Fiscal extremists will hurt the economy

On the battleground of education and disability reform, the push for a budget surplus at all costs risks undercutting Australia's future prosperity.

We are in danger of confusing the parlous state of the federal budget with the state of the economy more generally – if both are assumed to be falling apart, the nation as a whole will make the wrong investment decisions.

In the public sector, the big risk is that two reforms that are already long overdue will be shelved indefinitely – the DisabilityCare package and the Gonski school funding boost.

Many commentators are saying that while we all want these reforms, for reasons of social justice, if there’s no money to pay for them, they’ll just have to wait. That sounds reasonable, until the rationales of the reforms are revisited. They are economic reforms, not just guilt-driven social justice crusades.

Boosting workforce participation by delivering better disability services is a key part of DisabilityCare. So too is reducing future public costs through early intervention programs – which are all the more important as Australia’s demographic profile slowly skews towards old-age.

Likewise the Gonski reforms, which aim to deliver a generation of globally competitive students to the tertiary or TAFE systems, or directly into an up-skilling workforce.

The cost of not acting on either of these policies must be weighed against the benefit of the reforms.

As the chief executive of the Australian Council of Social Services, Cassandra Goldie, said yesterday: “We all understand the current budgetary constraints, however, this must be a priority in the coming budget. We can afford the $1.8 billion. In fact we cannot afford not to do it.” 

In the past two days, both ACCI and the BCA have warned against a hit on company taxes in the forthcoming budget which they both say would create a drag on profits and taxes, and therefore be counterproductive to balancing the budget in the medium term. Agreed. One might add to that the 1.5 per cent levy Tony Abbott plans to slug big business with to fund his paid-parental leave scheme.

On the expenditure side, ACCI chief economist Greg Evans argued two days ago: “We now need a root-and-branch review of spending and a more rigorous approach to the evaluation of government programs such as Gonski and the National Disability Insurance Scheme ... Our number one economic priority must be a return to sustainable budgets otherwise there is no scope for delivering the major economic reforms required to deliver productivity improvements.”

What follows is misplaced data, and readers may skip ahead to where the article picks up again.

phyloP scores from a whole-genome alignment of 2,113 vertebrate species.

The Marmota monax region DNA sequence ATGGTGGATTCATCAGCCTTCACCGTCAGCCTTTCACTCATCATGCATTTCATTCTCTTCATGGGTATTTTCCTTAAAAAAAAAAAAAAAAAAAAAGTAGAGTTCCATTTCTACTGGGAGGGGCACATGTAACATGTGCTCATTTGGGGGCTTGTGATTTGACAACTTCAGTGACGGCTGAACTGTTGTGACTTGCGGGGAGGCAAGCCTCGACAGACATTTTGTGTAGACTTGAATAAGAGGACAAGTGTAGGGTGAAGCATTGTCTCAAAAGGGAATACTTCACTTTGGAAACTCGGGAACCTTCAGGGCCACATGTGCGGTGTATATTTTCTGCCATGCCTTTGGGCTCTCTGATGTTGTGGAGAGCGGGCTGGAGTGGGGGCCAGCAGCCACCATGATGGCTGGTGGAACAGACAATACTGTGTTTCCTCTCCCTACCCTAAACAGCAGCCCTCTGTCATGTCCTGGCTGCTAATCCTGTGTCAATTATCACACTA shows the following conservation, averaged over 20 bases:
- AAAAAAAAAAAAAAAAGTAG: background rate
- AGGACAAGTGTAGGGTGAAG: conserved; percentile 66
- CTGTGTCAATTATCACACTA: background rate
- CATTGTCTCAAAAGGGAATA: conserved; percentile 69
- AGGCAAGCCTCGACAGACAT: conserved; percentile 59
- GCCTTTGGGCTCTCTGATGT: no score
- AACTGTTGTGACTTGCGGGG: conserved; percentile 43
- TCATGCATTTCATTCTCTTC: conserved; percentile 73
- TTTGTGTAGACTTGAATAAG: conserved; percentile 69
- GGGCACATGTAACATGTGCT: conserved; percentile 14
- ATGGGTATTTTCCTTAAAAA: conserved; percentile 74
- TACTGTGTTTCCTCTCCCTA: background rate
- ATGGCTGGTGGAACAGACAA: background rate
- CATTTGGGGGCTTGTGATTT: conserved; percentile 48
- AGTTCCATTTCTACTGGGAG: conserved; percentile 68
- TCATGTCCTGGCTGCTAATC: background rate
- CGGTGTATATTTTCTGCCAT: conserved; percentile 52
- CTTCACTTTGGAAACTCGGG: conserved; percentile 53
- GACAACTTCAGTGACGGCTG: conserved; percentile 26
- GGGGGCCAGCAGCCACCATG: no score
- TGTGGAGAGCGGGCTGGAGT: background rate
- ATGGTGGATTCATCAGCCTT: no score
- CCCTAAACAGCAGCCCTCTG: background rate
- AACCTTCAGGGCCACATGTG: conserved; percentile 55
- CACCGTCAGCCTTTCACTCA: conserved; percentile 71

But that view does not give enough importance to the productivity improvements Gonski and DisabilityCare are expected to deliver longer term.

As Julia Gillard thundered across the dispatch box in parliament in March, Australia’s future must be a “high skill, high wage economy” and “if you make the wrong decisions, you won't get there."

The irony is that while there are growing calls to reassess whether we can afford Gonski and DisabilityCare, there is not enough noise being made about raising or broadening the GST (which could easily pay for both, as Jessica Irvine has pointed out – See Greeting the tax that must not be named, April 30) or scrapping the economic lunacy of negative gearing in residential property.

Both are in the too-hard basket, so the government is set to announce an increase in the Medicare levy, by 0.5 per cent of income for high earners instead. Much easier to sell.

Why that’s called a ‘levy’ rather than a permanent increase in the top marginal tax rate is not at all clear.

This all adds to the hugely confusing picture of Australia’s tax system. The ‘progressive’ income tax structure, which all sides of politics support, is really not what it seems.

Those at the highest marginal rate do not, effectively, pay the top marginal rate due to the tax dodges such as paying disbursements to family members through family trusts, or by negatively gearing loss-making property investments. At the same time, the government wants to claw more back through a levy.

Would it be radical to suggest that we set a realistic progressive income tax scale and actually stick to it?

It's time to face facts – the deterioration in the federal fiscal position has been more rapid than anyone expected (including the Coalition, which must factor the same revenue writedowns into their budget plans); a company tax hit would be counterproductive; and scrapping Gonski and DisabilityCare will hurt the economy (and hundreds of thousands of Australians) down the track.

That's why Stephen Koukoulas was absolutely correct yesterday – in this set of circumstances deficit spending is the only option for keeping economic growth on track and, with some luck, returning to fiscal comfort a year or two down the track (The budget deficit is just a stone in the shoe, April 30).

The extremes of tax hikes or slashing spending will do more harm than good.